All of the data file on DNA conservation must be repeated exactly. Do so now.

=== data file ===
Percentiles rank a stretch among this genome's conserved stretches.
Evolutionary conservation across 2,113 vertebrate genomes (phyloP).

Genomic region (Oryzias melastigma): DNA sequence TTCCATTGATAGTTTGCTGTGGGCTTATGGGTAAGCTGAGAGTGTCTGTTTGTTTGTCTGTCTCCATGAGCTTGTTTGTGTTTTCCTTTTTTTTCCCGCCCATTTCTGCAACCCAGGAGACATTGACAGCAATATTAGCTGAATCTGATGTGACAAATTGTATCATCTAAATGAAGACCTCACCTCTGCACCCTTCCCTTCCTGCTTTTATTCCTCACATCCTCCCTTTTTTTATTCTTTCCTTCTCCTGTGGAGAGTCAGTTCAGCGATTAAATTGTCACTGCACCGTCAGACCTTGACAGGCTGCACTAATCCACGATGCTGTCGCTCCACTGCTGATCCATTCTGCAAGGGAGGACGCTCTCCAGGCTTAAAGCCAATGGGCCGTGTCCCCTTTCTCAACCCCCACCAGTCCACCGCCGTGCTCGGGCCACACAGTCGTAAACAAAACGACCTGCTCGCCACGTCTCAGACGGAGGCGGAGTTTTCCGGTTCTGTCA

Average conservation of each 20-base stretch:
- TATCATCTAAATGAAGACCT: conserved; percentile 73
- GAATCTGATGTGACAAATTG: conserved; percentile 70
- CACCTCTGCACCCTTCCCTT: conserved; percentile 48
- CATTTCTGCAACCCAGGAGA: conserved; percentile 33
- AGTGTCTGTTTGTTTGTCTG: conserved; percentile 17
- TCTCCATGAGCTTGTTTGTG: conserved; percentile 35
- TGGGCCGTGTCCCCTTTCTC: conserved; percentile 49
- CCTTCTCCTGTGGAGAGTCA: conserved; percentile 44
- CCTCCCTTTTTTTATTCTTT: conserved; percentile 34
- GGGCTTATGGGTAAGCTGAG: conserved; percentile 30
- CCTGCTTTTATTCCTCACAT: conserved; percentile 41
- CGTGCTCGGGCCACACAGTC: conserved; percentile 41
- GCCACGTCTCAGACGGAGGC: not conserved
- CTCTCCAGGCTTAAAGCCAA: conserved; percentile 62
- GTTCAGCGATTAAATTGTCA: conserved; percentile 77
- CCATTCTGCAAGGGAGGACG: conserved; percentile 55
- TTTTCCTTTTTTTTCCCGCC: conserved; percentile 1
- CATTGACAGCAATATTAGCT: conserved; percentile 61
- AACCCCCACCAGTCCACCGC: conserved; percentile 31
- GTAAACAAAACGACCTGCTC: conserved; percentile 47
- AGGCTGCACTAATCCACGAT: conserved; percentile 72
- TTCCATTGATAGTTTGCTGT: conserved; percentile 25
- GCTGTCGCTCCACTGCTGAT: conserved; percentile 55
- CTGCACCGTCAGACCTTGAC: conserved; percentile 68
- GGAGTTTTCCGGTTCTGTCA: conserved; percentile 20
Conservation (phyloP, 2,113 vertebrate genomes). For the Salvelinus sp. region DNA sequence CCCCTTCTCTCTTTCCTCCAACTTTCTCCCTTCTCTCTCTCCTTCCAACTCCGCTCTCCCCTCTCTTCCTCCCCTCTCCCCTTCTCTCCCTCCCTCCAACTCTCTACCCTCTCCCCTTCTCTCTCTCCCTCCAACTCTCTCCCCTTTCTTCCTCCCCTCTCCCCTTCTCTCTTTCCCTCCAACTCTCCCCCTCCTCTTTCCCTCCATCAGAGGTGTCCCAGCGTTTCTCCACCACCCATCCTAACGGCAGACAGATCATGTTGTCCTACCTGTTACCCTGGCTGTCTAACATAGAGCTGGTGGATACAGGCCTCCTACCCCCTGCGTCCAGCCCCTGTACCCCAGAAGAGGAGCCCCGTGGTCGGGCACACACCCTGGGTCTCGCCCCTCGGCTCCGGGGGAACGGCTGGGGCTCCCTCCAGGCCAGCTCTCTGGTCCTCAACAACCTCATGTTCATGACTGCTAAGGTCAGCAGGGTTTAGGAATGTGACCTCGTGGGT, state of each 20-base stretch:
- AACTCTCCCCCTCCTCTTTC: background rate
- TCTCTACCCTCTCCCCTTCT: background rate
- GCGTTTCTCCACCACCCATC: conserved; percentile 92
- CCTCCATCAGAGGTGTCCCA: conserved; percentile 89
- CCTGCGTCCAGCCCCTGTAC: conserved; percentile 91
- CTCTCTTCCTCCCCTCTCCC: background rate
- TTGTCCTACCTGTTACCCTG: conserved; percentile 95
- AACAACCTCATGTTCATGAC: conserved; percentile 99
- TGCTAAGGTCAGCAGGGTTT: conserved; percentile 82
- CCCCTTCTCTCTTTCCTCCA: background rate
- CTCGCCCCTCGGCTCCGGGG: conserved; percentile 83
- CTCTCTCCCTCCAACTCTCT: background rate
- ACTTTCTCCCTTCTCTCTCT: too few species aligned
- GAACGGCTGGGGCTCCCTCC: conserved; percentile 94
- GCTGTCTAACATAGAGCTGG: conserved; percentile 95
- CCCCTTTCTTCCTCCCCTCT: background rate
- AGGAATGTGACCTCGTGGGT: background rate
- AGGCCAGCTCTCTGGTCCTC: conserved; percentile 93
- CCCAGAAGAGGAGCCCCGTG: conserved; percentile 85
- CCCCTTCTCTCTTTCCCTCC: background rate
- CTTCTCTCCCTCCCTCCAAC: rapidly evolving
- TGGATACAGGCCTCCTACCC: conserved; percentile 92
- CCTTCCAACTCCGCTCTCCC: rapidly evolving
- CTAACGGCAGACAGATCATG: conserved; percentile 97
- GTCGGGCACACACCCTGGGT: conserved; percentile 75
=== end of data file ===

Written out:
Percentiles rank a stretch among this genome's conserved stretches.
Evolutionary conservation across 2,113 vertebrate genomes (phyloP).

Genomic region (Oryzias melastigma): DNA sequence TTCCATTGATAGTTTGCTGTGGGCTTATGGGTAAGCTGAGAGTGTCTGTTTGTTTGTCTGTCTCCATGAGCTTGTTTGTGTTTTCCTTTTTTTTCCCGCCCATTTCTGCAACCCAGGAGACATTGACAGCAATATTAGCTGAATCTGATGTGACAAATTGTATCATCTAAATGAAGACCTCACCTCTGCACCCTTCCCTTCCTGCTTTTATTCCTCACATCCTCCCTTTTTTTATTCTTTCCTTCTCCTGTGGAGAGTCAGTTCAGCGATTAAATTGTCACTGCACCGTCAGACCTTGACAGGCTGCACTAATCCACGATGCTGTCGCTCCACTGCTGATCCATTCTGCAAGGGAGGACGCTCTCCAGGCTTAAAGCCAATGGGCCGTGTCCCCTTTCTCAACCCCCACCAGTCCACCGCCGTGCTCGGGCCACACAGTCGTAAACAAAACGACCTGCTCGCCACGTCTCAGACGGAGGCGGAGTTTTCCGGTTCTGTCA

Average conservation of each 20-base stretch:
- TATCATCTAAATGAAGACCT: conserved; percentile 73
- GAATCTGATGTGACAAATTG: conserved; percentile 70
- CACCTCTGCACCCTTCCCTT: conserved; percentile 48
- CATTTCTGCAACCCAGGAGA: conserved; percentile 33
- AGTGTCTGTTTGTTTGTCTG: conserved; percentile 17
- TCTCCATGAGCTTGTTTGTG: conserved; percentile 35
- TGGGCCGTGTCCCCTTTCTC: conserved; percentile 49
- CCTTCTCCTGTGGAGAGTCA: conserved; percentile 44
- CCTCCCTTTTTTTATTCTTT: conserved; percentile 34
- GGGCTTATGGGTAAGCTGAG: conserved; percentile 30
- CCTGCTTTTATTCCTCACAT: conserved; percentile 41
- CGTGCTCGGGCCACACAGTC: conserved; percentile 41
- GCCACGTCTCAGACGGAGGC: not conserved
- CTCTCCAGGCTTAAAGCCAA: conserved; percentile 62
- GTTCAGCGATTAAATTGTCA: conserved; percentile 77
- CCATTCTGCAAGGGAGGACG: conserved; percentile 55
- TTTTCCTTTTTTTTCCCGCC: conserved; percentile 1
- CATTGACAGCAATATTAGCT: conserved; percentile 61
- AACCCCCACCAGTCCACCGC: conserved; percentile 31
- GTAAACAAAACGACCTGCTC: conserved; percentile 47
- AGGCTGCACTAATCCACGAT: conserved; percentile 72
- TTCCATTGATAGTTTGCTGT: conserved; percentile 25
- GCTGTCGCTCCACTGCTGAT: conserved; percentile 55
- CTGCACCGTCAGACCTTGAC: conserved; percentile 68
- GGAGTTTTCCGGTTCTGTCA: conserved; percentile 20
Conservation (phyloP, 2,113 vertebrate genomes). For the Salvelinus sp. region DNA sequence CCCCTTCTCTCTTTCCTCCAACTTTCTCCCTTCTCTCTCTCCTTCCAACTCCGCTCTCCCCTCTCTTCCTCCCCTCTCCCCTTCTCTCCCTCCCTCCAACTCTCTACCCTCTCCCCTTCTCTCTCTCCCTCCAACTCTCTCCCCTTTCTTCCTCCCCTCTCCCCTTCTCTCTTTCCCTCCAACTCTCCCCCTCCTCTTTCCCTCCATCAGAGGTGTCCCAGCGTTTCTCCACCACCCATCCTAACGGCAGACAGATCATGTTGTCCTACCTGTTACCCTGGCTGTCTAACATAGAGCTGGTGGATACAGGCCTCCTACCCCCTGCGTCCAGCCCCTGTACCCCAGAAGAGGAGCCCCGTGGTCGGGCACACACCCTGGGTCTCGCCCCTCGGCTCCGGGGGAACGGCTGGGGCTCCCTCCAGGCCAGCTCTCTGGTCCTCAACAACCTCATGTTCATGACTGCTAAGGTCAGCAGGGTTTAGGAATGTGACCTCGTGGGT, state of each 20-base stretch:
- AACTCTCCCCCTCCTCTTTC: background rate
- TCTCTACCCTCTCCCCTTCT: background rate
- GCGTTTCTCCACCACCCATC: conserved; percentile 92
- CCTCCATCAGAGGTGTCCCA: conserved; percentile 89
- CCTGCGTCCAGCCCCTGTAC: conserved; percentile 91
- CTCTCTTCCTCCCCTCTCCC: background rate
- TTGTCCTACCTGTTACCCTG: conserved; percentile 95
- AACAACCTCATGTTCATGAC: conserved; percentile 99
- TGCTAAGGTCAGCAGGGTTT: conserved; percentile 82
- CCCCTTCTCTCTTTCCTCCA: background rate
- CTCGCCCCTCGGCTCCGGGG: conserved; percentile 83
- CTCTCTCCCTCCAACTCTCT: background rate
- ACTTTCTCCCTTCTCTCTCT: too few species aligned
- GAACGGCTGGGGCTCCCTCC: conserved; percentile 94
- GCTGTCTAACATAGAGCTGG: conserved; percentile 95
- CCCCTTTCTTCCTCCCCTCT: background rate
- AGGAATGTGACCTCGTGGGT: background rate
- AGGCCAGCTCTCTGGTCCTC: conserved; percentile 93
- CCCAGAAGAGGAGCCCCGTG: conserved; percentile 85
- CCCCTTCTCTCTTTCCCTCC: background rate
- CTTCTCTCCCTCCCTCCAAC: rapidly evolving
- TGGATACAGGCCTCCTACCC: conserved; percentile 92
- CCTTCCAACTCCGCTCTCCC: rapidly evolving
- CTAACGGCAGACAGATCATG: conserved; percentile 97
- GTCGGGCACACACCCTGGGT: conserved; percentile 75